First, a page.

"VeggieTales: An Easter Carol" - Video Review
- Wednesday, March 31, 2004
Genre: Children, Animated
Released: February 2004
Run Time: 45 min.
Much like Peanuts fans who came to expect great holiday specials starring Charlie Brown and Snoopy in the 1960s, those who watch VeggieTales have anxiously hoped for an Easter episode with Bob and Larry. The faithful produce pals mixed merriment and majesty in "The Toy That Saved Christmas" and "The Star of Christmas," but finding a way to tell the true Easter story with reverence and, well, left-of-center vegetable characters, had proven difficult, until now. Finally emerging from the drawing board, "An Easter Carol" is another classic Veggie tale, marked by a careful, clever plot, good message, kid appeal, and visual charm.
"An Easter Carol" is in fact a companion to "The Star of Christmas," set again in 1880s London where Bob and Larry play Cavis and Millward respectively. The two are employed by Ebenezer Nezzer, an oversized workaholic pickle who runs an Easter egg factory inherited from his grandmother. Not the brightest one off the vine, Nezzer misinterpreted the elderly woman’s last words (“Easter means no death”) and makes the holiday a year-round tribute to her business legacy instead of the Resurrection. He won’t even give Cavis and Millward time off to go to church on Easter, and hasn’t been there himself in many years.
Furthering the Charles Dickens/"A Christmas Carol" influence, the wealthy, Scrooge-like Nezzer has made plans to tear down the church and replace it with Easterland; a theme park that will feed his egg empire. Doing so would displace the local pastor and his wife, who are parents to a crippled boy, Edmund (Junior Asparagus). But, alone in his room on Easter’s eve, Ebenezer is visited by a music box angel named Hope (voiced by singer Rebecca St. James) who shows him the holiday’s past, present, future, and most beautifully, its deepest eternal meaning.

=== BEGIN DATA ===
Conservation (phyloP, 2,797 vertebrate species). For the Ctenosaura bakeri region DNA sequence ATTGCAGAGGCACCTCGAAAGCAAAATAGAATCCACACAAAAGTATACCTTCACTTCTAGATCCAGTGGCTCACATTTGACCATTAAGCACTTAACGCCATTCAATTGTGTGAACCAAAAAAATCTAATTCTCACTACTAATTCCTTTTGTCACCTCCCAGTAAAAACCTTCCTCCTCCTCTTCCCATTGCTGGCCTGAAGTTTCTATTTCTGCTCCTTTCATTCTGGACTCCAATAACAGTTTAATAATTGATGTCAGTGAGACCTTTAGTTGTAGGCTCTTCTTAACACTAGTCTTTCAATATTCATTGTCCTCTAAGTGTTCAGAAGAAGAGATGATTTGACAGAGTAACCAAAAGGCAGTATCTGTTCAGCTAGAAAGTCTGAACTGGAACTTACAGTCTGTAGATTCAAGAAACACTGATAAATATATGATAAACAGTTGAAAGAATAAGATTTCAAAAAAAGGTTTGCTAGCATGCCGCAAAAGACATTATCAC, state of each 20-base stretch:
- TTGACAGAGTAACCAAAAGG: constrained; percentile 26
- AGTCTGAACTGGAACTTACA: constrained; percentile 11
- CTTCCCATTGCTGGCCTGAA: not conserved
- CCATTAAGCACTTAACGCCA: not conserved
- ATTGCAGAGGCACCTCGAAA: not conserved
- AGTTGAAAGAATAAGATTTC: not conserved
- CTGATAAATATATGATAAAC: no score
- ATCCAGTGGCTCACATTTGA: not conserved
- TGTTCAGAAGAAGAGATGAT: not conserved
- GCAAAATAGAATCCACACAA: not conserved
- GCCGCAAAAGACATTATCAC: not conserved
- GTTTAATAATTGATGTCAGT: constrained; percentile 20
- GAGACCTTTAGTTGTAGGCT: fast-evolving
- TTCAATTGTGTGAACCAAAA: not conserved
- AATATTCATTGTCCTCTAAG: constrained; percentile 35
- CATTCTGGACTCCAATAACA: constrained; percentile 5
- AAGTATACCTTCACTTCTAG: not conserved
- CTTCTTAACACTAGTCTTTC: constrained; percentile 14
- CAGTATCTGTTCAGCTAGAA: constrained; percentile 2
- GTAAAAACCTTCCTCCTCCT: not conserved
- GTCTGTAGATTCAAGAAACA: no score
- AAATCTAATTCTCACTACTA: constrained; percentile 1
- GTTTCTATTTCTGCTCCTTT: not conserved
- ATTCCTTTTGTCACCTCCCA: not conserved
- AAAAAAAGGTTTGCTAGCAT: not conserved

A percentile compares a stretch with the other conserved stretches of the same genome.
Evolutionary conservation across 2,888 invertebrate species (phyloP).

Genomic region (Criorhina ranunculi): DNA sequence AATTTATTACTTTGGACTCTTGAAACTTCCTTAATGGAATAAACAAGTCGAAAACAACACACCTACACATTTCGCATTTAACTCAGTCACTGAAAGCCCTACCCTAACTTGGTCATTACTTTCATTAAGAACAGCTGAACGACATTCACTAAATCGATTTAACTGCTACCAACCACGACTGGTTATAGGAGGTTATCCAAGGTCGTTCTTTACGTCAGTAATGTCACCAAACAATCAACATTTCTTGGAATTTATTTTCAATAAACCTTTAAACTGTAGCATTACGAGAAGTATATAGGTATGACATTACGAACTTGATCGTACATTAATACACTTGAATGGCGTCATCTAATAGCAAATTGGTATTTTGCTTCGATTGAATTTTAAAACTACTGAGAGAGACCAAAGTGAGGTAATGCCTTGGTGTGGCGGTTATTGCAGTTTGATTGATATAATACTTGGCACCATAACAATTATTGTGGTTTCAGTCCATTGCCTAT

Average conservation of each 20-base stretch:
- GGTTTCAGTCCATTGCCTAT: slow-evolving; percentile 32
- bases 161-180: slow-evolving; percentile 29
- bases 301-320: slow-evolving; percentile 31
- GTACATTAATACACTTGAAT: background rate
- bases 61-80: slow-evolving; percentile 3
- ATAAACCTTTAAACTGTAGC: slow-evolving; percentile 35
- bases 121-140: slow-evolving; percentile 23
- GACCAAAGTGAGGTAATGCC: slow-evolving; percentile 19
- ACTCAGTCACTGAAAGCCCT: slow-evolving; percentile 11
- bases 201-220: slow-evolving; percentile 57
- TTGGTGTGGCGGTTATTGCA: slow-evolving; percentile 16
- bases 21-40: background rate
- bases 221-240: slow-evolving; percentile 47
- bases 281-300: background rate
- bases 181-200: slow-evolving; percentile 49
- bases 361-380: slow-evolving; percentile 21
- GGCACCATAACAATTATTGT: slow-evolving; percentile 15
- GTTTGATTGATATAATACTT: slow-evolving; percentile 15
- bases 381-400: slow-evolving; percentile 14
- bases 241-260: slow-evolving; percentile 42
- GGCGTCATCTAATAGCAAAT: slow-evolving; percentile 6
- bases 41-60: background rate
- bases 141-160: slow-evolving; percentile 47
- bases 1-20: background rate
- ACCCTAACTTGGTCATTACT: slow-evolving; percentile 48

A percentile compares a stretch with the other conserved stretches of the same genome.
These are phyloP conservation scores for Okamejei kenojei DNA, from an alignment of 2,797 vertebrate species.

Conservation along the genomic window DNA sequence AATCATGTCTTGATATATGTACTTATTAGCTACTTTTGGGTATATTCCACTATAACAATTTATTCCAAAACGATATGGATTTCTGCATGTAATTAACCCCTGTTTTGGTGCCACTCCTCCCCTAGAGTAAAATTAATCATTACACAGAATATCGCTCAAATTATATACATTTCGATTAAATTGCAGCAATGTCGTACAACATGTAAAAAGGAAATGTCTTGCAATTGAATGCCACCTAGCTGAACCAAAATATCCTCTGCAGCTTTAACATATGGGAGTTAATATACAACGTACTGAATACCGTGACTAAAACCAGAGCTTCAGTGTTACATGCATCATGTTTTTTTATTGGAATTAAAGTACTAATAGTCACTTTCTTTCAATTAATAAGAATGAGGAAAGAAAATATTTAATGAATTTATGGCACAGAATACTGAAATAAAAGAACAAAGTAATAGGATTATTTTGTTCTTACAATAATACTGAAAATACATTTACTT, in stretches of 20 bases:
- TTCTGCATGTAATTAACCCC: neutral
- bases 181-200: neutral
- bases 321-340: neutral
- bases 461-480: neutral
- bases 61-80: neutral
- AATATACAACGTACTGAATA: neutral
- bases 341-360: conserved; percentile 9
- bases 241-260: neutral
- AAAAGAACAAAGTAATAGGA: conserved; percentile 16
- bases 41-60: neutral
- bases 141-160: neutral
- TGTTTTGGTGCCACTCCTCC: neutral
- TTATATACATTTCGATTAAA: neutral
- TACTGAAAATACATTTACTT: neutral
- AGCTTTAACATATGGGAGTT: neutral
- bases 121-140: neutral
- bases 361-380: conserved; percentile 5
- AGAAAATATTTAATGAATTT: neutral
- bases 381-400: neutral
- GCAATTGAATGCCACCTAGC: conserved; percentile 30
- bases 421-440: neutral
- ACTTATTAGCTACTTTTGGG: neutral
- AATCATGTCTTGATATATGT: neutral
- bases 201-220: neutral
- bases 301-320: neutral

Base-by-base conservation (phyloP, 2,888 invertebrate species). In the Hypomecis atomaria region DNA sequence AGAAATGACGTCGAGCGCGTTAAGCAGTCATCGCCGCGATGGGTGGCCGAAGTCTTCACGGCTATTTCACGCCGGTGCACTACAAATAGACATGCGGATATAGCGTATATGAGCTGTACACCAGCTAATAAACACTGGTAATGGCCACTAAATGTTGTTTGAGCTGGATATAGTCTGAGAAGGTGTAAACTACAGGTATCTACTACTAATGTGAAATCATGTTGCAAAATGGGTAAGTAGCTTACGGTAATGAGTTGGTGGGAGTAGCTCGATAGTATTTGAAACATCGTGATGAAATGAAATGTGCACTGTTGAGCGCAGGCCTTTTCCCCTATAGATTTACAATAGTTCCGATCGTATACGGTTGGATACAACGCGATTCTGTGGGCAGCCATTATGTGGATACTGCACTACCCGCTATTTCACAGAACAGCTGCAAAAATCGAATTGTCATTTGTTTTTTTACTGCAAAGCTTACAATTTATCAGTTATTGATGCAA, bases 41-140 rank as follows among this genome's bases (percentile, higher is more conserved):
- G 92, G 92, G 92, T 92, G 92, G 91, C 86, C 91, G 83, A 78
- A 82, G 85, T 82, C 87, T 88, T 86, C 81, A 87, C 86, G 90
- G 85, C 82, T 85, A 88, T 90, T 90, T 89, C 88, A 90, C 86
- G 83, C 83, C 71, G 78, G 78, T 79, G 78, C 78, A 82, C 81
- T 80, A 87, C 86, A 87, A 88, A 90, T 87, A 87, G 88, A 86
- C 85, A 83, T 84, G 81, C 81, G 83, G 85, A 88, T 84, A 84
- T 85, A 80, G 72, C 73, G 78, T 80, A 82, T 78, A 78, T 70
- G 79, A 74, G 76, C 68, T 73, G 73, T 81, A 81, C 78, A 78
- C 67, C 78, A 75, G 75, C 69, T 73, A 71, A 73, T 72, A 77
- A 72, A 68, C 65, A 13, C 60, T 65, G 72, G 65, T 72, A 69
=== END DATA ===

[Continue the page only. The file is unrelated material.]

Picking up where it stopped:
The character of Hope bridges a tricky gap between the fictional Veggies and the true Christ of Easter. Her playful Tinkerbell size is cartoon enough to connect with Nezzer yet real enough to lead him sincerely through the Resurrection story with an emotional song and inspired stained glass animations of Jesus. Indeed, it’s important to note that "An Easter Carol" has an extended tone of seriousness. Young Edmund’s tombstone is briefly shown in the Easter future scene. Though outshined by hope, death is an underlying topic. And unlike most Veggie Tales releases, the story takes no special break for a traditional silly song.
Of course, the project is still full of fun, sometimes downright zany moments that kids will want to watch over and over again. Nezzer’s egg factory is powered by an army of squawking mechanical chickens. Cavis and Millward bungle a slapstick plan to shut the egg plant operation down for the holiday, and without telling too much, the finale is a colorfully hilarious and heartwarming explosion of goofiness and grace. The DVD bonus features – drawing lessons, karaoke, games, etc. – are full of laughs as well.
Simply put, such a definitive Bible-based brand as VeggieTales would be incomplete without an Easter lesson in its catalog. "An Easter Carol" meets the need with all-around excellence.
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